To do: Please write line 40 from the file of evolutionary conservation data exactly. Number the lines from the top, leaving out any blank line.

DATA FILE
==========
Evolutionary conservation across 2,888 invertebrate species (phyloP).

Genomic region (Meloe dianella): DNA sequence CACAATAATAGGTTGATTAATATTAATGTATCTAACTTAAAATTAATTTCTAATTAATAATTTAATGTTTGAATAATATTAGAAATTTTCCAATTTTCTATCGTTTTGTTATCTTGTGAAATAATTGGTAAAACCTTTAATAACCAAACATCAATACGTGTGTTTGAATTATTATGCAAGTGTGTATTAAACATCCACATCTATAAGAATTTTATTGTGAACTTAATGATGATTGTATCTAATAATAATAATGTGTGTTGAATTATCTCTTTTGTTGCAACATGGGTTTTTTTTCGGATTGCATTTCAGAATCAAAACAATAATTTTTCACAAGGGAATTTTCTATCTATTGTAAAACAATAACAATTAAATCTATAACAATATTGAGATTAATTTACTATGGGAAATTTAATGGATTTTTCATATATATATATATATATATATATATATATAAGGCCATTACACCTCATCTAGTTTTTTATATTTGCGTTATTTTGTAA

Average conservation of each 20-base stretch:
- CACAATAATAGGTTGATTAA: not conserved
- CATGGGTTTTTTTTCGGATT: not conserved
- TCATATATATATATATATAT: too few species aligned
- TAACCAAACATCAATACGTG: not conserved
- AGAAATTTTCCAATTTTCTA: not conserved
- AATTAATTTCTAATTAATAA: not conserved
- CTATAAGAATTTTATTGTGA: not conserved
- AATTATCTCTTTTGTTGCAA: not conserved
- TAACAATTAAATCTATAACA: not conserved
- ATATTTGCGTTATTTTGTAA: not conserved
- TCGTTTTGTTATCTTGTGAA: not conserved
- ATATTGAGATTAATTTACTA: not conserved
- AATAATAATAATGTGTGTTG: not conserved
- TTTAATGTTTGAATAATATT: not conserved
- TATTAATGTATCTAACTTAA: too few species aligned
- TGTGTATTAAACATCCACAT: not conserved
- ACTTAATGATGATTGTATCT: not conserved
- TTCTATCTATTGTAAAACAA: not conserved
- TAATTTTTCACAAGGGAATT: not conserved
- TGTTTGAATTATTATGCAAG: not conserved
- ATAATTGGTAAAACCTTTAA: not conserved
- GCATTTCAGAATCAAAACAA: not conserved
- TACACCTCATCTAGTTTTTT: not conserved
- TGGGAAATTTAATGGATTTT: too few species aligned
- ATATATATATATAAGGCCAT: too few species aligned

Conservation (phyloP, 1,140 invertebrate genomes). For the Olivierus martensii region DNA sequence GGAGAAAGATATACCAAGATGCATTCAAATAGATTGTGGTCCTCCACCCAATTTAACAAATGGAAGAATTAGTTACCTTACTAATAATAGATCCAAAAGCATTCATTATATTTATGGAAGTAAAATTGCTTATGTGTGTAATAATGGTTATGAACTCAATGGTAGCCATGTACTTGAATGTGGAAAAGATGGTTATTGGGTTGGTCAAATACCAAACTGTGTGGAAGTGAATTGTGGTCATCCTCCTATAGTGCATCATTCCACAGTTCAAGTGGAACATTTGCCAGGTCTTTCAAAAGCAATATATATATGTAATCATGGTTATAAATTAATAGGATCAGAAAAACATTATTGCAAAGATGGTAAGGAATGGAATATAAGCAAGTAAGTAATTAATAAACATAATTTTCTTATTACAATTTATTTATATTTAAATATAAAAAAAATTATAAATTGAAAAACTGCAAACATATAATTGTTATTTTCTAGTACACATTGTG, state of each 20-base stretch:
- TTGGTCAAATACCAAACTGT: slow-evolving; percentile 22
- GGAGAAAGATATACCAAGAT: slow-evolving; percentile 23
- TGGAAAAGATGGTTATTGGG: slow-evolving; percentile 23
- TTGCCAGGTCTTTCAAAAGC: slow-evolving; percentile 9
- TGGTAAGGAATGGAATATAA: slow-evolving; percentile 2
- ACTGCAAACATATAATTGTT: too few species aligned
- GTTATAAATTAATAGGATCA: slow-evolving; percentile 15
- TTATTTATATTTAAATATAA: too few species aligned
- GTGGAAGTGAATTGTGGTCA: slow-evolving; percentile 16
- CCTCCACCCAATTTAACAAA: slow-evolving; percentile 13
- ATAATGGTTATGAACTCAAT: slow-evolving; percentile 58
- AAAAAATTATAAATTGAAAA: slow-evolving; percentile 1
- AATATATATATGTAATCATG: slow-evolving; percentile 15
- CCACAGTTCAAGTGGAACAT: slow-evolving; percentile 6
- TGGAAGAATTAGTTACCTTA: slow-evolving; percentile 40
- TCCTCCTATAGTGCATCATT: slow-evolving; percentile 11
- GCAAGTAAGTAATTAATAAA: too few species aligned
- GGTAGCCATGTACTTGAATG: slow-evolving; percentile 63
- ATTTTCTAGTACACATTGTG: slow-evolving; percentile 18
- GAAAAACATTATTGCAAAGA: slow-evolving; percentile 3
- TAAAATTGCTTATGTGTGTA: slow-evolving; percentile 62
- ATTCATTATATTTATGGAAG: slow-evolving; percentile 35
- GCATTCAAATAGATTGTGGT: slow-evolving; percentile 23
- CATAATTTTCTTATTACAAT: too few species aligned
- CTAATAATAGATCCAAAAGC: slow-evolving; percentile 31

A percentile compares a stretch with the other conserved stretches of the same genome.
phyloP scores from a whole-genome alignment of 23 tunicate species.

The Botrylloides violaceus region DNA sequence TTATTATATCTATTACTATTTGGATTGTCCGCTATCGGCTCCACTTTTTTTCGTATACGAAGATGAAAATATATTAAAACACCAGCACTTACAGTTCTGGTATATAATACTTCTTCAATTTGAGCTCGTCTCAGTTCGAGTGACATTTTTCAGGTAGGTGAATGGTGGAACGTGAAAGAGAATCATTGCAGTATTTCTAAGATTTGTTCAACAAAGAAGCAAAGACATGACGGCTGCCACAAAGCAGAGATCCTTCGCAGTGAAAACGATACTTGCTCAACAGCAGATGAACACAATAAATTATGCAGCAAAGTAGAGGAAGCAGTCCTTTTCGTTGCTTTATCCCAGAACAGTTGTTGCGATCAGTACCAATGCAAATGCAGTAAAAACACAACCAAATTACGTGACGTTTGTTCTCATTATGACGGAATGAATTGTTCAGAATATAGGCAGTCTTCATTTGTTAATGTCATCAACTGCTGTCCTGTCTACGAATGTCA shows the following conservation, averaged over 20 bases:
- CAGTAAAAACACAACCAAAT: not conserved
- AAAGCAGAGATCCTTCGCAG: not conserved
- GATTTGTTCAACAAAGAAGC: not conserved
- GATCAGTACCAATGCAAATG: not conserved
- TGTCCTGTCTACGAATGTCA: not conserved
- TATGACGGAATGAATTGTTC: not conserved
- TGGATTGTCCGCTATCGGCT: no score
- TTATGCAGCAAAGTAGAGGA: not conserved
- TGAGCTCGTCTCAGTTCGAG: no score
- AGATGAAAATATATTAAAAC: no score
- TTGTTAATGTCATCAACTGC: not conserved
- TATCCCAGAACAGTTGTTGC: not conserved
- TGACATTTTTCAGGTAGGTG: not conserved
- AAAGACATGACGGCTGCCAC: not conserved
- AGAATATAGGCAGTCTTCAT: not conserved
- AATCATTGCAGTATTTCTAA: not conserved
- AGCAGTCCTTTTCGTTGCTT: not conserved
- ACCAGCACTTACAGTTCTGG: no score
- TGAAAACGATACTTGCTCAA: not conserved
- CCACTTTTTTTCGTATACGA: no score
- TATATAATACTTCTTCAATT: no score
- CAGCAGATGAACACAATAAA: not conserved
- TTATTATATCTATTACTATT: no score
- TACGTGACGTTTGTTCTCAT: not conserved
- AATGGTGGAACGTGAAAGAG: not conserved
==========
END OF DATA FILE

- ATAATGGTTATGAACTCAAT: slow-evolving; percentile 58